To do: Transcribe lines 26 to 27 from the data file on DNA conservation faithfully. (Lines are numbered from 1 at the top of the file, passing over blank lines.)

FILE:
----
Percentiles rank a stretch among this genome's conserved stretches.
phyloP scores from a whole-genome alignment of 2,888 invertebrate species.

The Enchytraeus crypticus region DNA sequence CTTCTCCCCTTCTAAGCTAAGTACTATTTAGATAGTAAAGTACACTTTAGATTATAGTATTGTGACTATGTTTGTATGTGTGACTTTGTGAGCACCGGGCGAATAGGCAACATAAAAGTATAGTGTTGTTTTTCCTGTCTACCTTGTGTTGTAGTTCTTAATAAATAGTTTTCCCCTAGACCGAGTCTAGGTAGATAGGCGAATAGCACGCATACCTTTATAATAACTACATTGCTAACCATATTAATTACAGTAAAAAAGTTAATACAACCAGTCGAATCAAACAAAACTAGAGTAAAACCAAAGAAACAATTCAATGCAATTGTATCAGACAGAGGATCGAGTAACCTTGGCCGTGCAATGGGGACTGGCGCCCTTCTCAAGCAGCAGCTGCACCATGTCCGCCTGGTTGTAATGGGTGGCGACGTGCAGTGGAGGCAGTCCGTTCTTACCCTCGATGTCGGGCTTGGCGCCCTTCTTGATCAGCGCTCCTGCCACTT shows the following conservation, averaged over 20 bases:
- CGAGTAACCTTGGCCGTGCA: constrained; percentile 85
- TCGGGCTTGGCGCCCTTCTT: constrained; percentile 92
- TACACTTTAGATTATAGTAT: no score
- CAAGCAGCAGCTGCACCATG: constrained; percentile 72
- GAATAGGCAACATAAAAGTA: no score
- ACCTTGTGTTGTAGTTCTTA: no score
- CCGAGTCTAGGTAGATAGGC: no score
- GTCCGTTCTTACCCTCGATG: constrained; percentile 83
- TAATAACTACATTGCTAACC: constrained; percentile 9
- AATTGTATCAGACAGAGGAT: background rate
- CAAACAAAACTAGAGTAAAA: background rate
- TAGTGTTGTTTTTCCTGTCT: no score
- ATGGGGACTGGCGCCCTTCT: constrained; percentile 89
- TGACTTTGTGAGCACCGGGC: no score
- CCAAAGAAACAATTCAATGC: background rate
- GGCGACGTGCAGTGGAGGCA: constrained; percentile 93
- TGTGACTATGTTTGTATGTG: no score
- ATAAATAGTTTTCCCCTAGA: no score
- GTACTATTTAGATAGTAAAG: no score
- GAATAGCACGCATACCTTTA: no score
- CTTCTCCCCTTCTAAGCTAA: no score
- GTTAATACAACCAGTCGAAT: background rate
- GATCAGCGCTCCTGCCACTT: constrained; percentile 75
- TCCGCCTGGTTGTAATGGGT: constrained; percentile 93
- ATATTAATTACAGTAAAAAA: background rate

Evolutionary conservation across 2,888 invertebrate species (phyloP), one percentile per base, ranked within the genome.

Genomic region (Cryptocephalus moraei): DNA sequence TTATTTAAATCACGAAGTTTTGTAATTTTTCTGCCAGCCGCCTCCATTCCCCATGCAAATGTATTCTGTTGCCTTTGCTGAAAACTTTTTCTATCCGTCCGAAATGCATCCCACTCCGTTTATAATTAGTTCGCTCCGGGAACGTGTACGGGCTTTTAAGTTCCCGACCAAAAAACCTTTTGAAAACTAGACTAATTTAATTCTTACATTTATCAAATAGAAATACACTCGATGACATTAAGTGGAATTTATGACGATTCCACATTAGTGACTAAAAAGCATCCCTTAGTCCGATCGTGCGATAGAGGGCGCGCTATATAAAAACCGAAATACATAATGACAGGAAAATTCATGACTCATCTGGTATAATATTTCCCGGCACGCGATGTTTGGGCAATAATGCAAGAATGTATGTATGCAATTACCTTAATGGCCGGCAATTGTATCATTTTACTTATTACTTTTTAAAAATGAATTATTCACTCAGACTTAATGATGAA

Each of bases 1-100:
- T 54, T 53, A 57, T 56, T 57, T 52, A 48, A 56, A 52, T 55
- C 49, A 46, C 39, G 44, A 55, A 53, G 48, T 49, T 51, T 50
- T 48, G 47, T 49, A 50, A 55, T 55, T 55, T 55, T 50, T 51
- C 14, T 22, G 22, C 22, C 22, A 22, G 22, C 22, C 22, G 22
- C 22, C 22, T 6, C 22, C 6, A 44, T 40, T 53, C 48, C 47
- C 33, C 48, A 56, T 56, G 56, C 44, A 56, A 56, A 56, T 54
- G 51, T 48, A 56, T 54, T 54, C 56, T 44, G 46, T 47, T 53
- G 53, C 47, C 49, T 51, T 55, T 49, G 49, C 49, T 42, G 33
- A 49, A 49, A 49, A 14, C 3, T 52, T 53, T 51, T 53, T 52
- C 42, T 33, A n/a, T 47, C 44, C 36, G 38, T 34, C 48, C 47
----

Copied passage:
- GATCAGCGCTCCTGCCACTT: constrained; percentile 75
- TCCGCCTGGTTGTAATGGGT: constrained; percentile 93